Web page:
Photographer Shannon Jensen Wedgwood heads to an academy of a different kind, where learning what it means to be a man is a rite of passage.
In the final chapter of Pivot Points, stories of change from Huck photographers, Shannon Jensen Wedgwood heads to an academy of a different kind, where learning what it means to be a man is a rite of passage.
Navigating adolescence is always tricky, but its challenges are particularly acute for young men growing up without fathers in neighbourhoods facing deprivation, violence and drugs, where positive male role models are in short supply.
Aundrieux Sankofa, Davis Williams and six other men have stepped in to fill that gap, launching the Manhood Academy for boys in October 2016.
After many years working in education, in youth care homes, in prisons and on the streets with gangs, they wanted to provide an alternate model of positive masculinity, steering boys onto a path of empowerment, leadership and responsibility.
One of the key inspirations was a trip Williams took to the Gambia in 2015 to explore his family roots, where he witnessed a revelatory traditional rites-of-passage celebration for young men. He brought back the idea of a rites-of-passage themed program tailored to thriving in the urban environment of his London community.
The group meets weekly, with programs aimed at pre-teens and teenagers, exploring different aspects of becoming a man through modules represented by the four natural elements: earth, water, fire and air.
Tonight, on a rainy Wednesday night mid-December in north London, 10 teenagers gather together for the final session of the year, goofing off and commenting on one another’s sneakers before their cell phones are collected and they are hustled into the hallway, asked to stand up straight and demonstrate their seriousness of purpose.
The group files quietly into the room and gathers in a circle, arms interlocked, representing an unbroken chain. Each session is started this way, with a supportive pep talk and a set of affirmations, repeated as a group and as individuals.
The coaches, as the mentors are called, push the boys to stop constantly making jokes and to be authentic with themselves and each other. They check in to find out if anyone has anything in their life distracting them from their focus and gently chide a couple of latecomers.
They cite as a group, “I am my brother’s keeper. I am my sister’s protector. I am my community’s provider. We are our ancestors’ reincarnation. We are Manhood Academy.”
The mentors guide a brief discussion on responsibility and what it means to be a man. They ask the participants to reflect on those they know who have lost their way and given up on life. Nearly everyone puts a foot in the circle to denote that they know someone who fits this description.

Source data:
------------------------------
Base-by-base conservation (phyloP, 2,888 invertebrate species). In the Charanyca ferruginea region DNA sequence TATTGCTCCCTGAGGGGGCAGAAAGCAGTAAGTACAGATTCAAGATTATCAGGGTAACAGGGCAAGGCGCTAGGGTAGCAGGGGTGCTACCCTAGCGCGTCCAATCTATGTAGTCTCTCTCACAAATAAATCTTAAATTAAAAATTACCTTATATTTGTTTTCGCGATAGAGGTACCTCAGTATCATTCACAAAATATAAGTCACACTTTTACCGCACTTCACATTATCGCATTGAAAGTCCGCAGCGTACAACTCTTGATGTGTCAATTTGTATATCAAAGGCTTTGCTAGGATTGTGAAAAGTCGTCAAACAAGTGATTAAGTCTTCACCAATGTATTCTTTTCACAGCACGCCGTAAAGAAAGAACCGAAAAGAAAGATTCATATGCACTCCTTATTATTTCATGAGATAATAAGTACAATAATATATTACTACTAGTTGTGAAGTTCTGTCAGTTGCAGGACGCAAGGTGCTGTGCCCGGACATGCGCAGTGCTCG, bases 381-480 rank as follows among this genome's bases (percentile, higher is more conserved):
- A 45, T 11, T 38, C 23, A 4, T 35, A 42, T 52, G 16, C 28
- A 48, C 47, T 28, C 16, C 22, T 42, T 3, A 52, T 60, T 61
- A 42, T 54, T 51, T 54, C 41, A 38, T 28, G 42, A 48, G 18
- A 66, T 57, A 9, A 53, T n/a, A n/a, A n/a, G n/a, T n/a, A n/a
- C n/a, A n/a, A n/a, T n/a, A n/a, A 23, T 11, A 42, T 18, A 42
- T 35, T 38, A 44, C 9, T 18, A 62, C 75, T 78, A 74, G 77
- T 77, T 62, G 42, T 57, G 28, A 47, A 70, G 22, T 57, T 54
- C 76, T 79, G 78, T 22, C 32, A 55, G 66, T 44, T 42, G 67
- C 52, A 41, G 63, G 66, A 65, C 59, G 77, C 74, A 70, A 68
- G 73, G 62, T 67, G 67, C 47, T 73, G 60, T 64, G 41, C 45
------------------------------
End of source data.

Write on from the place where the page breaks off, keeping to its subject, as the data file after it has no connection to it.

The circle breaks up and the boys take their seats for tonight’s discussion on anger and conflicts, part of the fire module. They speak about absent fathers and personal struggles, telling stories that can be difficult to share with others, so I leave the room and go speak to some of the mothers waiting down the hall.
“I love bringing my son here,” one tells me, “because when he gets out he actually wants to talk to his mother. He has so much to say.” Others agree. “I notice a change in how he acts,” another noted, “although it doesn’t necessarily last for the whole week…” she says with a smile.
Right now, the eight co-founders are running the program on a volunteer basis on top of their day jobs, but they are already planning an expansion next year, adding groups for young women and parents.
They are currently fundraising to take teenage graduates on their own life-changing trip to the Gambia next summer, so they can experience a new environment, build confidence and self-awareness, and participate in a culminating rites-of-passage ceremony.
And yet, despite having achieved so much, they’re still only scratching the surface.
The academy is inundated with calls from others around the world who are interested in bringing the model to their cities, and they have ambitions to develop programs elsewhere in the UK.
“We would all love to quit our jobs and focus on building this full time,” says Sankofa. “That’s the dream.”
Pivot Points: Stories of Change from Huck Photographers are shot entirely on the KODAK EKTRA Smartphone, a 21-megapixel camera with 4K video capability.